Sunday, June 28, 2015

Beach Blanket Babylon 2015

Photo #1

Each year Jo Schuman Silver, producer of Steve Silver’s Beach Blanket Babylon, presents The Steve Silver Foundation’s “Beach Blanket Babylon Scholarship for the Arts” to three Bay Area high school seniors. Three winners, one each from the categories of Acting, Dance, and Voice, receives a $10,000 scholarship, and would be selected from three finalists by a panel of celebrity judges at the Club Fugazi, BBB’s long time venue.

In an unusual Trifecta, three of the nine finalists were from the Journal's service area, and a writer was assigned to write a feature article on them. Great! Now I wouldn't have to write a caption. But there was the pressure of producing an image to accompany the piece. There would be no editor to pull my image should I blew the shot. The result was Photo #1. But I digress.

I really wanted to do something special with both the location and lighting . Since they were all "San Mateo" residents, I wanted it to have an urban flavor. I was hoping to get an "Uptown Funk" look, but was also aware that I hadn't budgeted funds to completely close off any prime visual real estate. Cissie and I scouted out possible locations in San Mateo, and found a promenade aptly named Main Street that was closed to automobile traffic. There was also a parking garage just behind our chosen location, so moving equipment onto the set was a snap.

Next came the lighting. I wanted to make the sky as dark as I could make it, so I would need lots of flash power. Also, I wanted an overall "cold" rendition of the street, and have my subjects lit normally so they would stand out from the background. For my main light, I used a Quantum X head, powered by a Norman 200B power pack, and bounced it from a 72" Westcott silver umbrella. To achieve a "cold" look on the background, I placed a Rosco 3407 Gel (aka Full CTO) over the flash head and set the White Balance on my Nikon D600 to 2940 degrees Kelvin, the closest I could get to the 2900 degree value suggested by the manufacturer. This gave me an accurate rendition of my subjects while giving me a cold(er) rendition of the ambient background light. But more on that later.

B&H Photo. Click here.

To obtain a "performers on stage" look I used a Norman 2H 8" 15 Degree Telephoto Reflectorthat I purchased on e-Bay a few years back. You also need to install the special spacer between the flash tube and the head for maximum efficiency. Once mounted, it throws a cylinder of light bright enough to suggest a spotlight beam coming from behind. This light wouldn't be gelled so it would be rendered as blue.

I mounted the head on a light stand and set the power supply to full power. I triggered it using an Eilenchrome Skyport radio transmitter because it was too far away for an optical slave. I brought some Rosco Cine Foil to scrim (block) off the light spill that was hitting the tile wall to the left of the flash.

If you look closely at Photo #1, you can see the legs of the light stand besides peeking out from behind my dancer's right thigh. I'll have more to say about light stands when photographing in public venues later in this post.

Photo #2
This warmup shot (Photo #2) is pretty much right from the camera, and it clearly shows the telephoto reflector at the moment of "ignition". At this point I'm still adjusting my main light. For the final shot, I added a hand held a Nikon SB-800 with the factory supplied Incandescent gel to add a tiny bit of light into the shadows. I used the SB-800's built-in SU-4 optical slave to set off the unit. The beam angle was set for a narrow spread and aimed directly at my subjects' faces to prevent a secondary shadows on the ground.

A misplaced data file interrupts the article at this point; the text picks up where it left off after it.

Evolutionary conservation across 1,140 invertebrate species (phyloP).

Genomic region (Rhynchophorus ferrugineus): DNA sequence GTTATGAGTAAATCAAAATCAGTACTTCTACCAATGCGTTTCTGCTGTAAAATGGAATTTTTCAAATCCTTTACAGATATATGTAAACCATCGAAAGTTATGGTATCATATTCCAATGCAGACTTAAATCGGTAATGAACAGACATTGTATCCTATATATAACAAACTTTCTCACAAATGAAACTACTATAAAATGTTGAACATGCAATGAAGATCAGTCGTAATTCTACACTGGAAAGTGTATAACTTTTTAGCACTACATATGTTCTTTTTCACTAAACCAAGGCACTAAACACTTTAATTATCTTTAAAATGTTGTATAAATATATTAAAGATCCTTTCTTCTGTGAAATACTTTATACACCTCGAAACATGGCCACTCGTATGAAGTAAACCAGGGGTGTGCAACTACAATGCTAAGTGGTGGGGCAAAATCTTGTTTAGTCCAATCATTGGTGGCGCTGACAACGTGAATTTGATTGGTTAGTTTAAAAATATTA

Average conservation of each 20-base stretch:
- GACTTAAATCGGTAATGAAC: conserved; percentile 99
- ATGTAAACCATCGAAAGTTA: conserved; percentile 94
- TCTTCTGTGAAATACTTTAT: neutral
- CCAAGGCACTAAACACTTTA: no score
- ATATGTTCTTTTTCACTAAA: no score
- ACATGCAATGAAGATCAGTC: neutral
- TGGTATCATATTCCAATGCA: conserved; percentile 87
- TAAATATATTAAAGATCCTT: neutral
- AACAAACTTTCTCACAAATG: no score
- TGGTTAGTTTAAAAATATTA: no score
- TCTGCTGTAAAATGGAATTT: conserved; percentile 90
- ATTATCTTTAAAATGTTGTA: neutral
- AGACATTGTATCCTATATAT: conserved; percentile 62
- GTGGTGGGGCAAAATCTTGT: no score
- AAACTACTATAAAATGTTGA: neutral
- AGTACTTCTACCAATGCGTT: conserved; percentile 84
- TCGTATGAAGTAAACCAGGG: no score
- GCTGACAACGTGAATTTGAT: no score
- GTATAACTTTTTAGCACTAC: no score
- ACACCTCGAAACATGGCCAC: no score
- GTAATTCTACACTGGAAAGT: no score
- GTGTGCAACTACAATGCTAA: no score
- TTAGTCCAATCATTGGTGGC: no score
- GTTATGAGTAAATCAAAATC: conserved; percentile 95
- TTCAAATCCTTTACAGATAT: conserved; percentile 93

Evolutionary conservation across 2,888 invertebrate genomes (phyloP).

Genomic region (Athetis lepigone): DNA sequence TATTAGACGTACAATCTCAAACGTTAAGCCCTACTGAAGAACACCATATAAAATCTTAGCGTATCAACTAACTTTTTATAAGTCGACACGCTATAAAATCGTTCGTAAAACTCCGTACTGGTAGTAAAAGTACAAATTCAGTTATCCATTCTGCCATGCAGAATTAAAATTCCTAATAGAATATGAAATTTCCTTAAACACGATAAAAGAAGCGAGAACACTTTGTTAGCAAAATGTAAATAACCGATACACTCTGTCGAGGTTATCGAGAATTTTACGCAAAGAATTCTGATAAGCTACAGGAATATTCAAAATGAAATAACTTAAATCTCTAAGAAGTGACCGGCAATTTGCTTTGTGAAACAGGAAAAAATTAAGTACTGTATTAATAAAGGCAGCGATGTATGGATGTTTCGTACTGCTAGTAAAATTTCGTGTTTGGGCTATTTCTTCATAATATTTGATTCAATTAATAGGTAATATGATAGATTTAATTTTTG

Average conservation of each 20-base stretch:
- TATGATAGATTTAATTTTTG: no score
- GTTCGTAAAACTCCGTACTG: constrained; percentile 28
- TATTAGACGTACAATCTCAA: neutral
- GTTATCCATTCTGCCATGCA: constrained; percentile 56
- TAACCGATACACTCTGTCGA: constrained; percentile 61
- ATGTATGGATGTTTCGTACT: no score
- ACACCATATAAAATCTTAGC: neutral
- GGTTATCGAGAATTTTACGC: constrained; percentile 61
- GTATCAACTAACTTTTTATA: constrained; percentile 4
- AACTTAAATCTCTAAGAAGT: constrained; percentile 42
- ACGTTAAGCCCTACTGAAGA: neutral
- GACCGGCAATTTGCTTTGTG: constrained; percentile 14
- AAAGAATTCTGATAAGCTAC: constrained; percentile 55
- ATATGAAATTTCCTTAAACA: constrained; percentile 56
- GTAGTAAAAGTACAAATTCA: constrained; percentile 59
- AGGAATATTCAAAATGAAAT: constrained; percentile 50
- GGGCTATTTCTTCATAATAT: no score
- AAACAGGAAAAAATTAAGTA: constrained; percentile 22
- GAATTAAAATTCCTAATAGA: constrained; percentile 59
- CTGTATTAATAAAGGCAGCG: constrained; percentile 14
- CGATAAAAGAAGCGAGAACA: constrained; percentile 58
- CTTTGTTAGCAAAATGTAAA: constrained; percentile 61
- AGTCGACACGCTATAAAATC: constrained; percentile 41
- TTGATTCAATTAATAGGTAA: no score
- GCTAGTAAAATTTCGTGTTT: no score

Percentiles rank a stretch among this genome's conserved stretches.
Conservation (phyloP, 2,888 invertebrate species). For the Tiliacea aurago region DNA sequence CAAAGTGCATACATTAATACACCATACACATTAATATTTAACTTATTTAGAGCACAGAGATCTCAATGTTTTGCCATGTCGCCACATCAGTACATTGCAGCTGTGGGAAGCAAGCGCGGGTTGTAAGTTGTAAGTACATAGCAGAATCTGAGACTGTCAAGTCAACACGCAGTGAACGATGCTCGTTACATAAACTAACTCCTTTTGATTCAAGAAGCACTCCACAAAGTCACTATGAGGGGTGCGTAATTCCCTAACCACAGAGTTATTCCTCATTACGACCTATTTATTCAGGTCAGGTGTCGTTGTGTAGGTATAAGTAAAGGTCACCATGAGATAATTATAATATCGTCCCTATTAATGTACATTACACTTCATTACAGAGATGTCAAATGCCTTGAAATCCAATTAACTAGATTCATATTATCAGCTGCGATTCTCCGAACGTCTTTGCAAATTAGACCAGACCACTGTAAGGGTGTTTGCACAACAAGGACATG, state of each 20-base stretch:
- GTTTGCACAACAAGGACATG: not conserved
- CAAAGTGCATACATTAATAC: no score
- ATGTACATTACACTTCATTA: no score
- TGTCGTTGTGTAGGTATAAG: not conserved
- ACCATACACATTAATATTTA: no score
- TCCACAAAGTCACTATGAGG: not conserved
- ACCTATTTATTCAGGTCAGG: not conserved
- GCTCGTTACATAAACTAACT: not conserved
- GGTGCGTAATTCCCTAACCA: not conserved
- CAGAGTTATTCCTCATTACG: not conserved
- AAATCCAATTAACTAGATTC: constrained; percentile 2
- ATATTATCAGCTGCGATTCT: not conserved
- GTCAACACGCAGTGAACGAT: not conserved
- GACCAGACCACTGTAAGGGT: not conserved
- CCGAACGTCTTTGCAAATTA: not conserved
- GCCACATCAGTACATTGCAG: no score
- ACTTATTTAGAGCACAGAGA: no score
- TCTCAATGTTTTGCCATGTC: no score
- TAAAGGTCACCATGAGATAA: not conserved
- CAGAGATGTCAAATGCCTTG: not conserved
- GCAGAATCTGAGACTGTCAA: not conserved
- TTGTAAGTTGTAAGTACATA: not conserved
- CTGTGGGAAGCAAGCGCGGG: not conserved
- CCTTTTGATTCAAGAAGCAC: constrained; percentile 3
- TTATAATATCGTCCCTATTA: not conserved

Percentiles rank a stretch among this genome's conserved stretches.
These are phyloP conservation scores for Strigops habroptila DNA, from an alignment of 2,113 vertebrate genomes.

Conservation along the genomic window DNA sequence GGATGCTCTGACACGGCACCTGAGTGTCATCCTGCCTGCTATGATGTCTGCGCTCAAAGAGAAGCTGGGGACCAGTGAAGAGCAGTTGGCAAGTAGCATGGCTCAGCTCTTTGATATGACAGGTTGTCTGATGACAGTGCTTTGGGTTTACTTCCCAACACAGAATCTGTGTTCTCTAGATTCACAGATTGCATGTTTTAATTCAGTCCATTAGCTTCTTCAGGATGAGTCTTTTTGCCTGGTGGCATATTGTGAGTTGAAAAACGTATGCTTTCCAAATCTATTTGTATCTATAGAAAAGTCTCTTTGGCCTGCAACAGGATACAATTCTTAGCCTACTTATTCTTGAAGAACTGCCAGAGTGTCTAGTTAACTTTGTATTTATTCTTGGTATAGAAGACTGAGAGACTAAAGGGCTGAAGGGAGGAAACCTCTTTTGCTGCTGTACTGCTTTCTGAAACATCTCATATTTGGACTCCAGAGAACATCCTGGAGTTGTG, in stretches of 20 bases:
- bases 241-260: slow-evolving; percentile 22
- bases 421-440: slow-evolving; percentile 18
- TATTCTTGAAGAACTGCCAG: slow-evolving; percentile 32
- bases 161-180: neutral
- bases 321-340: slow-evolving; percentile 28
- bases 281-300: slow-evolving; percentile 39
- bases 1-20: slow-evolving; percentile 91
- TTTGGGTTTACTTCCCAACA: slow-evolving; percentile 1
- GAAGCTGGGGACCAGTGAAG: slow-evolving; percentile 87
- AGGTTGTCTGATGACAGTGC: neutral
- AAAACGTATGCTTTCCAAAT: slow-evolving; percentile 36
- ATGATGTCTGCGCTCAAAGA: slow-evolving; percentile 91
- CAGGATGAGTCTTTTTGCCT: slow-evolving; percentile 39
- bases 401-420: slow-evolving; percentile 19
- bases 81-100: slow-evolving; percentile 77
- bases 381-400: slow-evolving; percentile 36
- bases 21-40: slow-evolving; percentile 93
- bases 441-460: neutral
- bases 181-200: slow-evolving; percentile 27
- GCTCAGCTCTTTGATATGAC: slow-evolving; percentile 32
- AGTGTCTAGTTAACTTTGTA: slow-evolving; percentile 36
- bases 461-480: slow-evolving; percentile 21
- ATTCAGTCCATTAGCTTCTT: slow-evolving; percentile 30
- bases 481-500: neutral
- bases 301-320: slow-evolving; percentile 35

Monday Morning Quarterback: Everybody was pleased with the photo, including the publicist from BBB. However, the next time I make a shot like this, I'll add the following items to my To Do List:
  • Alignment Of The Accent Light: When I did my initial setup, I had planned on having my subjects centered in the puddle of light. This clearly didn't happen, and I'll need to be more careful next time.
  • Additional Gels:  My use of the 3407 Gel did exactly what it was supposed to: provided a neutral/accurate match of the light source to the camera's white balance setting. Accurate yes, but pleasing? If you look at Photo #2, you can see that the skin tones are a bit on the cool side. The next time I make a shot like this, I'll add a 1/4 or 1/4 CTO gel on top of the 3407 to give my subjects healthier skin tones. Not an original idea, but a suggestion from David Hobby that I should have thought about.
Shooting In Public Venues: I was alerted to this potential problem by a post from Neil van Niekerk about his being stopped by police while photographing a model without a permit.  While I am not aware if San Mateo is as rigid as Hoboken, it could have been a potential problem. Normally, I would have had Cissie hold the flash and umbrella on a painter pole, but considering the location and the time (9:00 am), I didn't think this would be a problem. This time both the key and the accent light were on light stands, and this could have been an issue. I was wearing my press pass, as I was on assignment for the paper. 

Photo #3
I will be more aware of how my shoots are affecting the people around me. For me, the easiest thing is to "come up for air" and check to see if I'm holding anybody up. In this uncropped version of the lead photo (Photo #3), you can see one person (camera right) unsure of what to make of the situation, and in the background (camera left), a bicyclist waiting for a chance to get through without disturbing the shoot. Most people have been very forgiving in the past, but my advise is to never press you luck.